global air travel

If you require any vaccinations relating to foreign travel you need to make an appointment to discuss your travel arrangements.  This will include which countries and areas within countries that you are visiting to determine what vaccinations are required. 

When should I start thinking about the vaccines I need?

If possible, see the GP or a private travel clinic at least 8 weeks before you're due to travel.

Some vaccines need to be given well in advance to allow your body to develop immunity.

And some vaccines involve a number of doses spread over several weeks or months.

You may be more at risk of some diseases, for example, if you're:
•travelling in rural areas
•staying in hostels or camping
•on a long trip rather t

There is further information about countries and vaccinations required on the links below

Europe Europe & Russia North America North America
Central America Central America South America South America
Caribbean Caribbean Africa Africa
Middle East Middle East Central Asia Central Asia
East Asia East Asia Australasia Australasia and Pacific


It is important to make this initial appointment as early as possible  - at least 6 weeks before you travel - as a second appointment will be required with the practice nurse to actually receive the vaccinations.  These vaccines have to be ordered as they are not a stock vaccine.  Your second appointment needs to be at least 2 weeks before you travel to allow the vaccines to work.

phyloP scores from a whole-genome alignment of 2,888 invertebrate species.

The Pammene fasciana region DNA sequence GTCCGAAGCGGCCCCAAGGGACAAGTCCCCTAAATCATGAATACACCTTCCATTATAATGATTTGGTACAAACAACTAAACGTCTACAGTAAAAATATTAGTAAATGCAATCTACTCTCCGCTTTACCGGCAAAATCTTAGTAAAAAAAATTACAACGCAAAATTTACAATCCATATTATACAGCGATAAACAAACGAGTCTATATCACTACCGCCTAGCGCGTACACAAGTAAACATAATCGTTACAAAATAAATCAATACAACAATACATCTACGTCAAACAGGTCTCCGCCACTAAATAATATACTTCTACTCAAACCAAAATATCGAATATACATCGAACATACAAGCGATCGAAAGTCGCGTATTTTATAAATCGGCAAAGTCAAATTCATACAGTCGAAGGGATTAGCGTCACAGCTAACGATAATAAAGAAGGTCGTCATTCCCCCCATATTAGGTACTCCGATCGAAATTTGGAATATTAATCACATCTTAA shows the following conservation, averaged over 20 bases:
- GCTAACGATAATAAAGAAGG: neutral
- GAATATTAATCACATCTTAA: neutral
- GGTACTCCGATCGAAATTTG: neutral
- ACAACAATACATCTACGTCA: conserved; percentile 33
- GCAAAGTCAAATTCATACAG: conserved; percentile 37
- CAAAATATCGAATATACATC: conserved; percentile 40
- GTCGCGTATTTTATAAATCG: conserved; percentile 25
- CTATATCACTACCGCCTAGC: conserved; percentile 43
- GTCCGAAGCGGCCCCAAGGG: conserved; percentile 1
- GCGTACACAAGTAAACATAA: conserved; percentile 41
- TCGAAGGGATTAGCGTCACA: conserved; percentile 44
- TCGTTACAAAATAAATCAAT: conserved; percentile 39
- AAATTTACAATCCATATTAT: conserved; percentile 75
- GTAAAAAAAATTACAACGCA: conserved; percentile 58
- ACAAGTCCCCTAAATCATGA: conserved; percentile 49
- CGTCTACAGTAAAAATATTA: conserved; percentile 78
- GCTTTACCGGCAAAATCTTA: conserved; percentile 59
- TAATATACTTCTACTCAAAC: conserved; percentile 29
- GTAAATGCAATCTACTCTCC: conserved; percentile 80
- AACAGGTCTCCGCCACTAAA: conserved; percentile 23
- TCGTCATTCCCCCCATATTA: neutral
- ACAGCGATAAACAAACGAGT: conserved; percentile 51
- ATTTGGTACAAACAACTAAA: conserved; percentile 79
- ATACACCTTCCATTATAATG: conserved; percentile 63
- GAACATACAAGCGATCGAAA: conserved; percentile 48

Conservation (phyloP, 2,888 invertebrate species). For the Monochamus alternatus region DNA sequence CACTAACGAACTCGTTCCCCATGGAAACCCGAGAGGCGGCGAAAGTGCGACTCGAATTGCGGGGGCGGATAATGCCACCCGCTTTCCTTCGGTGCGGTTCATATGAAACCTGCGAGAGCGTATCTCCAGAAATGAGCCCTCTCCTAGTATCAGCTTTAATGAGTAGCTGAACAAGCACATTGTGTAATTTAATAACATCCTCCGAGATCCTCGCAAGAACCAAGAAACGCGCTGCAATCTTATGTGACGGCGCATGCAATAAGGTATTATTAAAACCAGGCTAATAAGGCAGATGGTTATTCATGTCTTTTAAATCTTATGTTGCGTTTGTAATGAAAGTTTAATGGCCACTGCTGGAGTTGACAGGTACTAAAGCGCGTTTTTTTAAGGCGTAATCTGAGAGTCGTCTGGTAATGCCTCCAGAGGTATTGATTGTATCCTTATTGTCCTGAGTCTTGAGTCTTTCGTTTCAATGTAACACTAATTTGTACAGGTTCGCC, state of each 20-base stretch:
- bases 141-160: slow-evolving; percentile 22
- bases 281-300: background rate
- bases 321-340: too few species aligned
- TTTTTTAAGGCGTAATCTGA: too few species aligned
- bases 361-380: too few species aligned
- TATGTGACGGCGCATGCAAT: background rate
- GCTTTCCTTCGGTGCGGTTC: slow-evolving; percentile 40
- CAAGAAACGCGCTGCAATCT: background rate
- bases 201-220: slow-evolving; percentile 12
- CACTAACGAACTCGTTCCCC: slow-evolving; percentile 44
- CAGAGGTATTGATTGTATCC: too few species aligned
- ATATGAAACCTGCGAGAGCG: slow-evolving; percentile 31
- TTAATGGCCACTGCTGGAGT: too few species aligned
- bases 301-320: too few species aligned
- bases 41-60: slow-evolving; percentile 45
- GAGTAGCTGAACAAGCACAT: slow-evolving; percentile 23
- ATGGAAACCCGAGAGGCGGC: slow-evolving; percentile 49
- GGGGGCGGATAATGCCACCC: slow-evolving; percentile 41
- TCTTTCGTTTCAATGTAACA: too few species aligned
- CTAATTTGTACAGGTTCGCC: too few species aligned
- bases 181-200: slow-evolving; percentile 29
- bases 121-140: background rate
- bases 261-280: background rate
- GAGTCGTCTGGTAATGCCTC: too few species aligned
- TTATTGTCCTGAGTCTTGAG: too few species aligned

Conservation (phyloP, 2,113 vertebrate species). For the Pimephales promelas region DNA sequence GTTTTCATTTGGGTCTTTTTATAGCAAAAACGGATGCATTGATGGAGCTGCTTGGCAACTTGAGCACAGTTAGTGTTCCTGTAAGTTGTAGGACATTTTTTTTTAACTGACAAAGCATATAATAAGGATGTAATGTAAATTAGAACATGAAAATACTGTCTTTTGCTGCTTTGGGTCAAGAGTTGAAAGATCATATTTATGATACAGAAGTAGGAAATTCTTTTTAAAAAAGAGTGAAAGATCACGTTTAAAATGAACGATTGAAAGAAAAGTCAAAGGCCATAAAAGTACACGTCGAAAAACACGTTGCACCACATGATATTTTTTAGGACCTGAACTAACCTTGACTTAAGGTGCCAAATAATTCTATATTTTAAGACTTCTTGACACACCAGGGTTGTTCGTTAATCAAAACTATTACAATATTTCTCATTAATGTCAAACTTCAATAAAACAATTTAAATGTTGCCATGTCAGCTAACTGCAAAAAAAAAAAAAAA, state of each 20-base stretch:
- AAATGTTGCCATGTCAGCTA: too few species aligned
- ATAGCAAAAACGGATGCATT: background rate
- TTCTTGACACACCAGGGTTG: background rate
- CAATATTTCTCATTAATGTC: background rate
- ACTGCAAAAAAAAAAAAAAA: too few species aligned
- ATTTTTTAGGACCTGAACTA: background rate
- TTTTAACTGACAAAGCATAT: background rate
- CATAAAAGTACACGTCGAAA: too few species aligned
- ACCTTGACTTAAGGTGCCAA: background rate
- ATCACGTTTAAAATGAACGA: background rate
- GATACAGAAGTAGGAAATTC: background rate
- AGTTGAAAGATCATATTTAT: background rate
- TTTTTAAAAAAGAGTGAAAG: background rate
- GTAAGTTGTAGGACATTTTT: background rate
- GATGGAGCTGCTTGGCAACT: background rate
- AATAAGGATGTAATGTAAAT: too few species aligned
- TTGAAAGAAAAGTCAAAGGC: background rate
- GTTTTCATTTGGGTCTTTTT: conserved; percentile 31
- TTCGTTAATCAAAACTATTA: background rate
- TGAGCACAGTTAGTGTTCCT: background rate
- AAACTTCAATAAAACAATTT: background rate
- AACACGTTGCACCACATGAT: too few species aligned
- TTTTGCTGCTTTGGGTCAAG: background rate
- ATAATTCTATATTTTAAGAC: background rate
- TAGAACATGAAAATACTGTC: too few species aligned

Some travel vaccines are ordered on a private prescription and these incur a charge over and above the normal prescription charge.  This is because not all travel vaccinations are included in the services provided by the NHS.

Travel Health Questionnaire

To help us offer the appropriate advice, please fill out the online form before coming to see the nurse.

clock2Travel Questionnaire

Travelling in Europe

If you are travelling to Europe the EU has published useful information for travellers on the European website.

Use this assessment tool to find out your risk of developing a blood clot

The risk of travel-related thrombosis is higher in individuals with pre-existing risk factors for the development of VTE. The following general precautions can be recommended when travelling long-distance (>4 hours):

  • Drink plenty of water
  • Avoid dehydration by avoiding alcohol and increasing intake of non-alcoholic drinks
  • Avoid immobility: do not take sleeping pills, perform simple leg exercises (e.g. regularly flexing ankles), take walks when possible (e.g. during a stopover)
  • Have travel insurance to enable prompt treatment of suspected VTE

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